Skip to content

This is why companies need to follow Meta's lead and offer sleep support for new parents

Companies are starting to prioritise sleep support to employees, including for new parents who are struggling with sleep deprivation while raising their children.

In January this year, Meta announced that it was offering access to a paediatric sleep consultant to its benefit portal – whereby employees who are parents are offered a discounted rate on sleep training, tailored to helping parent and baby alike to develop a healthy sleeping routine.

This is becoming particularly necessary in the case of new parents balancing a return to work with their childcare duties, says Sleep Well With Hannah founder, Hannah Love: "With more parents needing to work alongside their baby, they can prepare by ensuring their baby can sleep well and independently. Having a baby that needs cuddling to sleep just isn’t manageable if you need to work.

"Every day I see how juggling work and a baby with little support from the NHS is leaving new parents in unsustainable situations," she adds.

In a bid to offer support, Love is “approaching companies to step in and pay for tailored support as part of their maternity package for mums”.

Shifts in recent years, including the rise of remote living and the cost of living crisis, are making these interventions more necessary than ever, she explains.

Missed sleep can have a severe effect on parents' ability to do their jobs. And this is a prevalent problem: some 59 per cent of parents with babies under one have said that their child slept for less than four hours at a stretch, according to a recent survey conducted by the Lullaby Trust.

Parents and non-parents alike, missed sleep has a serious impact on employees' ability to do their jobs: a report from research firm RAND Europe found that sleep deprivation cost the UK economy £37 billion in lost productivity. That's not accounting for the effects it might have on individual mental health and wellbeing. For women, it also affects our professional futures in a large-scale way – a 2022 study found that sleep quality impacts women’s mood and work ambitions.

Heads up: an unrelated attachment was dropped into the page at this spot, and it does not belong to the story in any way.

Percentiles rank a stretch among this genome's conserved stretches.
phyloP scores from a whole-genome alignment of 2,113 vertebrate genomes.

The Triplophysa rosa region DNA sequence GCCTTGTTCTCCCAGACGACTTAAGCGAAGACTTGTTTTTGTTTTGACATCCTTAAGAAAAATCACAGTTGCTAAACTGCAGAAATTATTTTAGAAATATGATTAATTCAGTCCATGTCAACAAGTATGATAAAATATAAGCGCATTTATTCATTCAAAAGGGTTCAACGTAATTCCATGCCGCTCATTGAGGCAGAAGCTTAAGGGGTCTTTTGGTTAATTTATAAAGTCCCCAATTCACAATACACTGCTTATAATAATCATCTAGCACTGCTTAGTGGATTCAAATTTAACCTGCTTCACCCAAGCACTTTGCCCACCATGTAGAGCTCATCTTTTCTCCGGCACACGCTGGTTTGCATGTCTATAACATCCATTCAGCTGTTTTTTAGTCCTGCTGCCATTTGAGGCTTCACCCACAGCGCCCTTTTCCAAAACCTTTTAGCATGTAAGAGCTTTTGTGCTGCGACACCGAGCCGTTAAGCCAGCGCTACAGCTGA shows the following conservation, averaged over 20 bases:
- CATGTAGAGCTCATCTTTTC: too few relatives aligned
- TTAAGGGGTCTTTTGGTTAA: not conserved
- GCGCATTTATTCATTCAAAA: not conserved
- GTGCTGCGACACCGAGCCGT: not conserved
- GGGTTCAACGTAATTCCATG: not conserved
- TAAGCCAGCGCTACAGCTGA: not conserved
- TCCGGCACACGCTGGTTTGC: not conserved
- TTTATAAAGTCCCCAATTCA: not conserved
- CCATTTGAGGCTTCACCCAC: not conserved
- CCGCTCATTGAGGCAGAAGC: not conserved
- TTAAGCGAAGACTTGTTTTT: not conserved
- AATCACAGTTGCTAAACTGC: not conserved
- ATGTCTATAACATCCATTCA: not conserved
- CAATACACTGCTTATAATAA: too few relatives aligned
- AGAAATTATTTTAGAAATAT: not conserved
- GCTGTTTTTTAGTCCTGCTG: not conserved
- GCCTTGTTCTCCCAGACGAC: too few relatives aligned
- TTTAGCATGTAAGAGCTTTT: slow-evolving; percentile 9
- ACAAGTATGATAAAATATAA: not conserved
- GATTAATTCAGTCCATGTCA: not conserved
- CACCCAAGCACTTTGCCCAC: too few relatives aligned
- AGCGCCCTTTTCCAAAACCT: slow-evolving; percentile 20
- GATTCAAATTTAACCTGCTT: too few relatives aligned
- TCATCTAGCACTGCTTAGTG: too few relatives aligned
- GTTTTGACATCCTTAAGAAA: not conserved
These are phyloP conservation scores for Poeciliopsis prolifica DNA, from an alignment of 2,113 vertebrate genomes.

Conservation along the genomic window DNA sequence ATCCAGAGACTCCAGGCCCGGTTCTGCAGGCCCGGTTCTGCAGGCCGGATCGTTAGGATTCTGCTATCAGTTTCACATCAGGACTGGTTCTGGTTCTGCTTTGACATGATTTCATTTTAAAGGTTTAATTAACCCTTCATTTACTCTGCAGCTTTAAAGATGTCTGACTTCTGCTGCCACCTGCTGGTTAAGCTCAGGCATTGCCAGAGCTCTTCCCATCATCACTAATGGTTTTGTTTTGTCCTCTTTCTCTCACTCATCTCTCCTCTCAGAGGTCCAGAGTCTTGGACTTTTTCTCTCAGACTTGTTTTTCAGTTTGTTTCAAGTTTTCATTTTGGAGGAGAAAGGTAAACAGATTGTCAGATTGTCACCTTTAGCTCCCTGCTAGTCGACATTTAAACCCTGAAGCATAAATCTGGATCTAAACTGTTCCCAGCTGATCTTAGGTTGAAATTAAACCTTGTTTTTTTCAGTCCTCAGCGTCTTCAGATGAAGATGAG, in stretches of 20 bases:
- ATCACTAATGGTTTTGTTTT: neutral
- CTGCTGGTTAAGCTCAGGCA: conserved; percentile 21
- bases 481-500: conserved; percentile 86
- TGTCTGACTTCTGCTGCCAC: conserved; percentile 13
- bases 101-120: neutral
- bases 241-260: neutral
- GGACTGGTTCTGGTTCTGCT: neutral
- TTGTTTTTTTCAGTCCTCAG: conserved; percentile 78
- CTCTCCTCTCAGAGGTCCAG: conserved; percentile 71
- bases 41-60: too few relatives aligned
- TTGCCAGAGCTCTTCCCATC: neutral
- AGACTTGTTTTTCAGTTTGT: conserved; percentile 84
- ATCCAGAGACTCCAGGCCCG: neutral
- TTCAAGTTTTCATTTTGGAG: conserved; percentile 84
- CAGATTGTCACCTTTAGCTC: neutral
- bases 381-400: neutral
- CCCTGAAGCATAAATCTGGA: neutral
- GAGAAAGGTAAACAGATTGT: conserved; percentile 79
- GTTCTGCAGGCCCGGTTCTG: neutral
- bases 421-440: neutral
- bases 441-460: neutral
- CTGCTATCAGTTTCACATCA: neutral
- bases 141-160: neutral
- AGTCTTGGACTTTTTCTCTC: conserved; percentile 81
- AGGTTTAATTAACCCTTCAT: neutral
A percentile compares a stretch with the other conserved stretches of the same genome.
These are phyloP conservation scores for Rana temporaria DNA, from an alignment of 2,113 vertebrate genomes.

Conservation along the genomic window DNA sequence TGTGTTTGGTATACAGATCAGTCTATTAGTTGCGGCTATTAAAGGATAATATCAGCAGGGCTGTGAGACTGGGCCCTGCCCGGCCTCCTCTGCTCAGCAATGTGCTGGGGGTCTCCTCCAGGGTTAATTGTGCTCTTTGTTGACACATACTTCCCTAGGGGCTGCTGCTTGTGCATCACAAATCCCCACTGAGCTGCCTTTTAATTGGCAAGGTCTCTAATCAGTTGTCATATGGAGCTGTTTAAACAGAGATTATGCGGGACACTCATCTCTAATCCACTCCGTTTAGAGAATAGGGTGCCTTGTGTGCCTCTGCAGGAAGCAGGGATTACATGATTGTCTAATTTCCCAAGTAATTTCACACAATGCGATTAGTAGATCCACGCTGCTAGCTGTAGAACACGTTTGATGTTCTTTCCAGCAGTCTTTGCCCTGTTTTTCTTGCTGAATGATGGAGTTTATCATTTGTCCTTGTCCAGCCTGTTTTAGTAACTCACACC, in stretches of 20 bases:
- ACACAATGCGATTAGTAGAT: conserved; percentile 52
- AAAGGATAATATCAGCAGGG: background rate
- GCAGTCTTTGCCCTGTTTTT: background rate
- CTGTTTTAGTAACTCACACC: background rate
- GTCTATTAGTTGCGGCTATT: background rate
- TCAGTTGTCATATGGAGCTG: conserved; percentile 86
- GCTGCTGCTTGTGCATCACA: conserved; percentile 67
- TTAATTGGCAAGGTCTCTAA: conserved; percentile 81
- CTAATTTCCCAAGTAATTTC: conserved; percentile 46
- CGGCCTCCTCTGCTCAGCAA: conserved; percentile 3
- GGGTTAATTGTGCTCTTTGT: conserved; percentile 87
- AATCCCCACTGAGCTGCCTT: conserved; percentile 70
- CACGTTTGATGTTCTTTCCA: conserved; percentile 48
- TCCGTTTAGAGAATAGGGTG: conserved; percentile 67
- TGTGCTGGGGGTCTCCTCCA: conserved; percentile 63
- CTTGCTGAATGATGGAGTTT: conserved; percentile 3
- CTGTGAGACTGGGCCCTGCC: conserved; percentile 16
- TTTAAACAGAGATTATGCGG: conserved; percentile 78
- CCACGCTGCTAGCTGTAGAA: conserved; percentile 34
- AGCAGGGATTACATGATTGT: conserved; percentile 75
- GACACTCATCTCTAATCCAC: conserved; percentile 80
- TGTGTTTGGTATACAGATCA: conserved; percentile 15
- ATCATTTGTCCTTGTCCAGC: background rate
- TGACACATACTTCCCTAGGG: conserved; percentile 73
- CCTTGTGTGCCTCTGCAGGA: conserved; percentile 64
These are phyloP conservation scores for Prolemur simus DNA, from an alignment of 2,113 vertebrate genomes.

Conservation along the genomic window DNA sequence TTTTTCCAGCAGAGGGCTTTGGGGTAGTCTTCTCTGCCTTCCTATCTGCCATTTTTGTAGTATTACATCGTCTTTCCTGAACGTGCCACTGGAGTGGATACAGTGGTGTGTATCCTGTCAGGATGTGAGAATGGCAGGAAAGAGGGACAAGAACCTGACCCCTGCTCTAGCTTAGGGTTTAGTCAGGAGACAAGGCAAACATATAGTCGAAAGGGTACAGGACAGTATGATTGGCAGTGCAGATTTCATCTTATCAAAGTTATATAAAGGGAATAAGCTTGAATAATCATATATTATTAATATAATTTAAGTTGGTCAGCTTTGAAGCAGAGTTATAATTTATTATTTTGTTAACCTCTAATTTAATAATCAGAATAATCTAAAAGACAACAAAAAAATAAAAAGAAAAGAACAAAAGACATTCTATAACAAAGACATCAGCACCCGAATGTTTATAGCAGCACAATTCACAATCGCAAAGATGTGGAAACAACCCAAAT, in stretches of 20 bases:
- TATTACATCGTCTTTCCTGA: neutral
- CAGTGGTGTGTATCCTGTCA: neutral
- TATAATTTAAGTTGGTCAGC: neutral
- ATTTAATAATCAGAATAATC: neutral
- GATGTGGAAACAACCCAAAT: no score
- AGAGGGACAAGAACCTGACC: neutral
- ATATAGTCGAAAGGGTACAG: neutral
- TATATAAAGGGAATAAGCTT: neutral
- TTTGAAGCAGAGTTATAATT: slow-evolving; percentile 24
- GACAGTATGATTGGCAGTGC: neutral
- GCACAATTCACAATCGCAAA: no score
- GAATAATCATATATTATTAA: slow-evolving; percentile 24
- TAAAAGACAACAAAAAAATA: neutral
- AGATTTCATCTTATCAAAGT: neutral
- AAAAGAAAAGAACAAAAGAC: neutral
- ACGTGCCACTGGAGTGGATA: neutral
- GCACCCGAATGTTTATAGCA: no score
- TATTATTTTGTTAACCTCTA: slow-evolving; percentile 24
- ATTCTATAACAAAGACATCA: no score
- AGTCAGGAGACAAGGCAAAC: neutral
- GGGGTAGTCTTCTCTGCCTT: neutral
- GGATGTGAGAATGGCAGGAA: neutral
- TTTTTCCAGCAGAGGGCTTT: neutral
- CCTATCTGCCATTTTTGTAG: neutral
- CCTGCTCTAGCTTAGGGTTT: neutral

While Meta is the well-known high profile example of this trend, it is not the only company offering sleep support for its employees. The Sleep Charity works in cooperation with companies and institutions such as West Yorkshire Police, Holland & Barrett, Waitrose & Partners and Premier in on its Workplace Sleep Ambassador Training programme, where team members or managers undergo training in order to better support fellow employees in conversations around sleep health.

Lizzie, an assistance ambulance practitioner for South East Ambulance service, tells GLAMOUR about her safety concerns of weighing up sleep and work, and how taking a sleep course helped her. “As ambulance crew I am responsible for both driving ambulances and treating patients," she explains. "I was sleep deprived and very worried about returning to work, especially for the safety of both my patients and colleagues during long shifts throughout the day and night.

“Hannah’s sleep course enabled me to return to work with a baby who was now sleeping from 8pm-7am, every night! I was also able to confidently leave my baby with my husband or parents and know that she would happily sleep without help from me.”

While Lizzie's story is an extreme example, it brings into focus the importance of considering your sleep health as a new parent and how it impacts your working life, health and your baby's future.

“While not every parent is looking at a safety issue, it is a real concern for many,” Love explains. “And a lack of sleep can affect everything from productivity to career progression.” It arguably feeds into the gendered gap when it comes to career progression at work – yet another roadblock for women to clear when they return to work after being on maternity leave and having a child.

But the good news is, things are moving forward. “Employers are finally starting to see the huge value of new parent skills in the workplace,” Love says. “Who wouldn’t want an employee who can multitask, show compassion, build relationships, has great non-verbal communication skills, heightened stress management?

"These are all key skills that new mums have in bucketloads.”

This article was originally published on Glamour UK.

Share this article: